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I don't have any clever ideas Manfred. I agree that the nickel looks enough like stainless steel to impress mortals, and can only think of painting them in petroleum jelly with a very fine brush before painting, on the basis that the paint wouldn't stick. I suspect other more experienced micro modellers (z.b. @Fritag, @perdu) may have better suggestions. :)


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Thanks Kirk, :worthy:


no problem, because I've found a steel wire (Ø 0,4 mm), which I can use unpainted for both Press. Lines.


Source: NASA


Here one can see the comparison between Nickel siver and Steel. top.gif These are the two Ramps (R24) at the end of the GH2 Press. Line, before it runs up to the Crossbeam. Afterwards these 14 Ramps (R23) follow til the Intertank, in those both Press. Lines are running.




And here one can see the real Press. lines and the LH2 Cable Tray.  


Source: NASA


I think I can live with that.  up040577.gif

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Hello everybody,


and after the end piece of the GO2 Press. Line now to the end piece of the GH2 Press. Line, which directly lies next to it and after two bendings runs slantwise upwards in the direction of Crossbeam, as one can see on this image. cool.gif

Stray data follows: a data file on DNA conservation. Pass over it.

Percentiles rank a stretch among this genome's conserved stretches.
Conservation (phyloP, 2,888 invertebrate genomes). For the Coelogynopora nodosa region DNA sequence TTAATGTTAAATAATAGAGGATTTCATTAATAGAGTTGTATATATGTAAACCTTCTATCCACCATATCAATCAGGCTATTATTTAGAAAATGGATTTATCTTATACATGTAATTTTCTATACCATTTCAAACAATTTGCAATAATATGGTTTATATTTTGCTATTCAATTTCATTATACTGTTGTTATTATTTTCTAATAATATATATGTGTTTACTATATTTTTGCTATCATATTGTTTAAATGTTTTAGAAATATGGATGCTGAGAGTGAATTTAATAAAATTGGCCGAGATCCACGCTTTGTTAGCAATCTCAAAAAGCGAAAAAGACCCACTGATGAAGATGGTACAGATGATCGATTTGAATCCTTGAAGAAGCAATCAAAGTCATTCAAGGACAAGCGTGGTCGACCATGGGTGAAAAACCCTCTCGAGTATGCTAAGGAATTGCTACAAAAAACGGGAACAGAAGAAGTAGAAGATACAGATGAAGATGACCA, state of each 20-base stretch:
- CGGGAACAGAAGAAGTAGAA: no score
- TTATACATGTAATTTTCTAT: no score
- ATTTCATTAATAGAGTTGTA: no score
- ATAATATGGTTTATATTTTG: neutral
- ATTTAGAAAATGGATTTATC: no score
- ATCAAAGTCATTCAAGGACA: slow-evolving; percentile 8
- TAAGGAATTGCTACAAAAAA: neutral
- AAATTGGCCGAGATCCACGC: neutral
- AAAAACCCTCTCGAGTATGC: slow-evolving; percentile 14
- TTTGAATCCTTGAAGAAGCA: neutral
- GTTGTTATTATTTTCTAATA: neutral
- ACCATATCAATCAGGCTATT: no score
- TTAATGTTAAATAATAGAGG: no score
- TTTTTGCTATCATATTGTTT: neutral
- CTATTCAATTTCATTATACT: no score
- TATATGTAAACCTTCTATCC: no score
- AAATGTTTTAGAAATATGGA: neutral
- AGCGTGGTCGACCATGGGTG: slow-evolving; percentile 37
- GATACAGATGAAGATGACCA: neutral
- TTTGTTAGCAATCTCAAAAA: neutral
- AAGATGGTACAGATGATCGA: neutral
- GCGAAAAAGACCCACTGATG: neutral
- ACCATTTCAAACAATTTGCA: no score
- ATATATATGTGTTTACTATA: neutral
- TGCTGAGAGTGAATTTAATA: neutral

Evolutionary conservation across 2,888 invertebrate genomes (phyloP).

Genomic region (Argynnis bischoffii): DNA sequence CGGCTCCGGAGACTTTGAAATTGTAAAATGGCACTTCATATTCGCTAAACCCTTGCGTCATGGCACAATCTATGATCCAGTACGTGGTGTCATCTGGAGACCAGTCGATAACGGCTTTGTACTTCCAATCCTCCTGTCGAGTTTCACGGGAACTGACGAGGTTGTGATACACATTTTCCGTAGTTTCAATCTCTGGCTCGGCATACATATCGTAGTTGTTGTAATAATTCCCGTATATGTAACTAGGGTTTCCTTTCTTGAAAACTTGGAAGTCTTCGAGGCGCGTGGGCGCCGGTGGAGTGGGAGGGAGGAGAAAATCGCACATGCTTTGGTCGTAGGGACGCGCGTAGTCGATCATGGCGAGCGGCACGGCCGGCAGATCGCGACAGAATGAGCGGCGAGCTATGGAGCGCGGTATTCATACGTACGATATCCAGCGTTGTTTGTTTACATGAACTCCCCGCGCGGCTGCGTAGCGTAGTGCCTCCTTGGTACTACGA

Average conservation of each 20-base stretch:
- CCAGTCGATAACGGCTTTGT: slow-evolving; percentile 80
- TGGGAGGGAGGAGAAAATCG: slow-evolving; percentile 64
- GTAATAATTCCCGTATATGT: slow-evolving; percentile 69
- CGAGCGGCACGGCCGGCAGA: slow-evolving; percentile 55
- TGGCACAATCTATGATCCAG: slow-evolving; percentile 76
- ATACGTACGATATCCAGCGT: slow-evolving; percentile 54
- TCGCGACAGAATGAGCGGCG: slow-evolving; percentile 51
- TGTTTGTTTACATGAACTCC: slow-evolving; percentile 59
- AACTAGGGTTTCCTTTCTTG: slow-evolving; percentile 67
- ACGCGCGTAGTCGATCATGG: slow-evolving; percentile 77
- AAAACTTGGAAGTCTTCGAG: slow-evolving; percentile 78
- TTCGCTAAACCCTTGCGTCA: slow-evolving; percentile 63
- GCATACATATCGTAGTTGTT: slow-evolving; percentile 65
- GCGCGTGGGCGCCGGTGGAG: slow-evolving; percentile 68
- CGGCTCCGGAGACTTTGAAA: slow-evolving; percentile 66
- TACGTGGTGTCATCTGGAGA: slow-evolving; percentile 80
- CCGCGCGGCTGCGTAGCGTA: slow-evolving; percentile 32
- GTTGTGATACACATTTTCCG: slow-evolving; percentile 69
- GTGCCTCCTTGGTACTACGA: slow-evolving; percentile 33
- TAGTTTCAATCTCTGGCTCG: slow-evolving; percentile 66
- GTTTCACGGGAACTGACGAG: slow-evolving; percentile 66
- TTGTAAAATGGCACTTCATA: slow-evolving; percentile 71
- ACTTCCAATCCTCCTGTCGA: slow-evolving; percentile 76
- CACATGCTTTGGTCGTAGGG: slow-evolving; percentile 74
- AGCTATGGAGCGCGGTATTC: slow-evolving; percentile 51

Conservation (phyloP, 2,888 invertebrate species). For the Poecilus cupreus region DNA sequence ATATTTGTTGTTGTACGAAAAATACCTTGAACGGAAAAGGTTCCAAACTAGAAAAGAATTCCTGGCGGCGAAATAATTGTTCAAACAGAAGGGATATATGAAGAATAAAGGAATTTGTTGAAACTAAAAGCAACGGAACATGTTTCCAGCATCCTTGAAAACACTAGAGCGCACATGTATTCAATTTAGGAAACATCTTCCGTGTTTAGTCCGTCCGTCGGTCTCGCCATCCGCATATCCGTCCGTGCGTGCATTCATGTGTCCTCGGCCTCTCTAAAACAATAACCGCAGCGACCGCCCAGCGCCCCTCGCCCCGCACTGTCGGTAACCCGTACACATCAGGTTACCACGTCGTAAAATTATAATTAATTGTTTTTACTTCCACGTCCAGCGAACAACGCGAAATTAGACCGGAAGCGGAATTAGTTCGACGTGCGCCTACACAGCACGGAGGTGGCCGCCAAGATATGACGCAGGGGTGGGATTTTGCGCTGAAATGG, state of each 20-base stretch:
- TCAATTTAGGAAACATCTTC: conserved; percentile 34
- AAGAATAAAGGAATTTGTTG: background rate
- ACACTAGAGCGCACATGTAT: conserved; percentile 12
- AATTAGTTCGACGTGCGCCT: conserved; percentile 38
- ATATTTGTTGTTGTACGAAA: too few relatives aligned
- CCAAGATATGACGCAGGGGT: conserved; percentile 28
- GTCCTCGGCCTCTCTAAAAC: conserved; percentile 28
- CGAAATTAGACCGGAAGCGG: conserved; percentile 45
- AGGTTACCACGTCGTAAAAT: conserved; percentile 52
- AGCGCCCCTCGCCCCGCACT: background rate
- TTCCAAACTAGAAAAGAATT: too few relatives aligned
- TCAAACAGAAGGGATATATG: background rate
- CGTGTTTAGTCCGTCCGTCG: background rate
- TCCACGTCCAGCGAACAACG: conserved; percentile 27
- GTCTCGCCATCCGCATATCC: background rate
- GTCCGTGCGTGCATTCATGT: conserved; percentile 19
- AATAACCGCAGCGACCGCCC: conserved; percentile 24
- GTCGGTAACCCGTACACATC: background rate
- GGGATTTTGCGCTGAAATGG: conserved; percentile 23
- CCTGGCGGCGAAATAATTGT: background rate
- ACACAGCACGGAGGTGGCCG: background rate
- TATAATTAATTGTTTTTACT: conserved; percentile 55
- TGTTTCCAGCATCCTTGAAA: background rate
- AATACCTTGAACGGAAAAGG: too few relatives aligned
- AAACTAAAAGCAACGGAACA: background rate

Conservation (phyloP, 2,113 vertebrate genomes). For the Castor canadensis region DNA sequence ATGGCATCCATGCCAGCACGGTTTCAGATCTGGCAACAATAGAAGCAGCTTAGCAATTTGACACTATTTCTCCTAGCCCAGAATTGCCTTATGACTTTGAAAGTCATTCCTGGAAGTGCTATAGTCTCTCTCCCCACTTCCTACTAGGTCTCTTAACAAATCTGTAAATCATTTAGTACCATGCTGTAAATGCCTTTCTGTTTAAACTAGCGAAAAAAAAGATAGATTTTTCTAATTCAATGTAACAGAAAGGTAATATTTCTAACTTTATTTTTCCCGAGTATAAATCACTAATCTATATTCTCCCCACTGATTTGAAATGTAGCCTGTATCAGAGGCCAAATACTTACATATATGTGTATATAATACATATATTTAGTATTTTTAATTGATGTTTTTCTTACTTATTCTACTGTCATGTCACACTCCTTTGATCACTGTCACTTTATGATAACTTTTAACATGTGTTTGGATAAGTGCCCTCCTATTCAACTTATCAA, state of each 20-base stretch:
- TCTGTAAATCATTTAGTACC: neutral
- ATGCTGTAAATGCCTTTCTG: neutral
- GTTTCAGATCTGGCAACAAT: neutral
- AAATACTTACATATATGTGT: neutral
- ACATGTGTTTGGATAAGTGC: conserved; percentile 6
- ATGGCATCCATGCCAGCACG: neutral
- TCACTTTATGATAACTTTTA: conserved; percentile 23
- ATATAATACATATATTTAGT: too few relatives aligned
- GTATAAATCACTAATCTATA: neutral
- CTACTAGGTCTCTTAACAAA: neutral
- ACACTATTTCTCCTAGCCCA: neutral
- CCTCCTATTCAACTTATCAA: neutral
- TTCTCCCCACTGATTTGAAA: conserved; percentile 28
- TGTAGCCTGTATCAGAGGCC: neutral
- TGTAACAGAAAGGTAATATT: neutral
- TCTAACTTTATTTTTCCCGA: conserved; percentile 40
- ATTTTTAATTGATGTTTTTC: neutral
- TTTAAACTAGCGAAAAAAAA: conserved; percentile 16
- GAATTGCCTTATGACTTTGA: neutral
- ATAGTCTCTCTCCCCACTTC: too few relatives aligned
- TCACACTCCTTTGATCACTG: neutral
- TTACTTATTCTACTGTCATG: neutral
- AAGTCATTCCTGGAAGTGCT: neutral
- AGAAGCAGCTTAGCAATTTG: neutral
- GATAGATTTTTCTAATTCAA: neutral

Source: NASA


With this line I want to proceed the same as with the GO2 Press. Line and initially only bend its end piece from the last Ice Frost Ramp (R24) to the TPS cladding under the Crossbeam, because the continuation of the line on the LH2 Tank until the Fairing on the Intertank should also be installed separately. 


In the following image I have used a Steel rod (Ø 0,4mm) for the GH2 Press. Line and threaded it into the back three Resin ramps from the Newware Kit (NW 131)




And already as forward look and for the sake of completeness, in the following image are to see the 17 Ice Frost Ramps on the LH2 Tank , whereby the Ramps 1-14 (R23) are "Double"-Ramps (see previous photo).  



Source: NASA


The connection point of this line piece at the TPS cladding under the Crossbeam can be seen in the following photos.


Source: NASA


Source: forum.nasaspaceflight.com (Jester)


In this photo one can see in the zoom that in front of the Fitting in front of the TPS cladding also still a small Support is sitting.  huh.gif


Source: forum.nasaspaceflight.com (DDG40)


And that is this point here on the model, which has unfortunately proved to be too low with detailed review  spiegel-smilies-0002.gif and measurement of the gap to the LO2 Feedline Bracket, rolleyes.gif which is why I had to shorten the TPS cladding very carefully a little bit with a razor blade to create the required space for the little Support. top.gif